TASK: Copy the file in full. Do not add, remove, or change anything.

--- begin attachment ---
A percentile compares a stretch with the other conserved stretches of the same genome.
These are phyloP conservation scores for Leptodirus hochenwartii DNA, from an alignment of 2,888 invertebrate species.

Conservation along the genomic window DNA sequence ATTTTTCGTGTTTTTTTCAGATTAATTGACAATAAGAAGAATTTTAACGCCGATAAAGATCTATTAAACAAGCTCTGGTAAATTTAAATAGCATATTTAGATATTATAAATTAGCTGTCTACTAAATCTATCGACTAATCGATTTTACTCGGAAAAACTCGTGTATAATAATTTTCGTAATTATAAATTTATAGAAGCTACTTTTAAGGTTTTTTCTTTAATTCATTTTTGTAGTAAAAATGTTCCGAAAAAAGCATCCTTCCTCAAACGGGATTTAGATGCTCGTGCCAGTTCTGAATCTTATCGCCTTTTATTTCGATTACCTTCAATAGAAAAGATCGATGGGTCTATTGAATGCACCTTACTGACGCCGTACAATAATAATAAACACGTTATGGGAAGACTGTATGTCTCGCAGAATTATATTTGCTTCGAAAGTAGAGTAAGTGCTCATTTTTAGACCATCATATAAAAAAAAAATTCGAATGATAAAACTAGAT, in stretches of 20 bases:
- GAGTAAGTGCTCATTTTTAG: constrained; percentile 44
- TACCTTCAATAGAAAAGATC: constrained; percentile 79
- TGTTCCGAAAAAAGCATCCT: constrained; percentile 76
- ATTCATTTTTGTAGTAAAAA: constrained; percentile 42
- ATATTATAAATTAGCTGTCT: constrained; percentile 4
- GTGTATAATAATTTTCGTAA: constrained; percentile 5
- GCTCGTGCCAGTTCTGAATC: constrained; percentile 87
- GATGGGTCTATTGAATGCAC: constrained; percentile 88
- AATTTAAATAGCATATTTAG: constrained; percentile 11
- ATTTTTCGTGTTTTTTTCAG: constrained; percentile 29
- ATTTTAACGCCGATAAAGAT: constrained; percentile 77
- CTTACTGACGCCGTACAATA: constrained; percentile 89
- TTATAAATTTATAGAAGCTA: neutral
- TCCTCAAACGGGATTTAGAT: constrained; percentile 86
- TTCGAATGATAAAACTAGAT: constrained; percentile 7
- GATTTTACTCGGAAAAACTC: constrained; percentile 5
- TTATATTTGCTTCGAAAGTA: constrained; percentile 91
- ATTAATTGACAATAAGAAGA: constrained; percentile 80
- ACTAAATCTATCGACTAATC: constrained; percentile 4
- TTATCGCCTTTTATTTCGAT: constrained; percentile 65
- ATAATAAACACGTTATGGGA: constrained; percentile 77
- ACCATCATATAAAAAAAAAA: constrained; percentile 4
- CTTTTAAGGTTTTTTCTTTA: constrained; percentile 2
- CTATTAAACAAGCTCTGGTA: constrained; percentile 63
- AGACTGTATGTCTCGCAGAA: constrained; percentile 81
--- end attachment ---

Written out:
A percentile compares a stretch with the other conserved stretches of the same genome.
These are phyloP conservation scores for Leptodirus hochenwartii DNA, from an alignment of 2,888 invertebrate species.

Conservation along the genomic window DNA sequence ATTTTTCGTGTTTTTTTCAGATTAATTGACAATAAGAAGAATTTTAACGCCGATAAAGATCTATTAAACAAGCTCTGGTAAATTTAAATAGCATATTTAGATATTATAAATTAGCTGTCTACTAAATCTATCGACTAATCGATTTTACTCGGAAAAACTCGTGTATAATAATTTTCGTAATTATAAATTTATAGAAGCTACTTTTAAGGTTTTTTCTTTAATTCATTTTTGTAGTAAAAATGTTCCGAAAAAAGCATCCTTCCTCAAACGGGATTTAGATGCTCGTGCCAGTTCTGAATCTTATCGCCTTTTATTTCGATTACCTTCAATAGAAAAGATCGATGGGTCTATTGAATGCACCTTACTGACGCCGTACAATAATAATAAACACGTTATGGGAAGACTGTATGTCTCGCAGAATTATATTTGCTTCGAAAGTAGAGTAAGTGCTCATTTTTAGACCATCATATAAAAAAAAAATTCGAATGATAAAACTAGAT, in stretches of 20 bases:
- GAGTAAGTGCTCATTTTTAG: constrained; percentile 44
- TACCTTCAATAGAAAAGATC: constrained; percentile 79
- TGTTCCGAAAAAAGCATCCT: constrained; percentile 76
- ATTCATTTTTGTAGTAAAAA: constrained; percentile 42
- ATATTATAAATTAGCTGTCT: constrained; percentile 4
- GTGTATAATAATTTTCGTAA: constrained; percentile 5
- GCTCGTGCCAGTTCTGAATC: constrained; percentile 87
- GATGGGTCTATTGAATGCAC: constrained; percentile 88
- AATTTAAATAGCATATTTAG: constrained; percentile 11
- ATTTTTCGTGTTTTTTTCAG: constrained; percentile 29
- ATTTTAACGCCGATAAAGAT: constrained; percentile 77
- CTTACTGACGCCGTACAATA: constrained; percentile 89
- TTATAAATTTATAGAAGCTA: neutral
- TCCTCAAACGGGATTTAGAT: constrained; percentile 86
- TTCGAATGATAAAACTAGAT: constrained; percentile 7
- GATTTTACTCGGAAAAACTC: constrained; percentile 5
- TTATATTTGCTTCGAAAGTA: constrained; percentile 91
- ATTAATTGACAATAAGAAGA: constrained; percentile 80
- ACTAAATCTATCGACTAATC: constrained; percentile 4
- TTATCGCCTTTTATTTCGAT: constrained; percentile 65
- ATAATAAACACGTTATGGGA: constrained; percentile 77
- ACCATCATATAAAAAAAAAA: constrained; percentile 4
- CTTTTAAGGTTTTTTCTTTA: constrained; percentile 2
- CTATTAAACAAGCTCTGGTA: constrained; percentile 63
- AGACTGTATGTCTCGCAGAA: constrained; percentile 81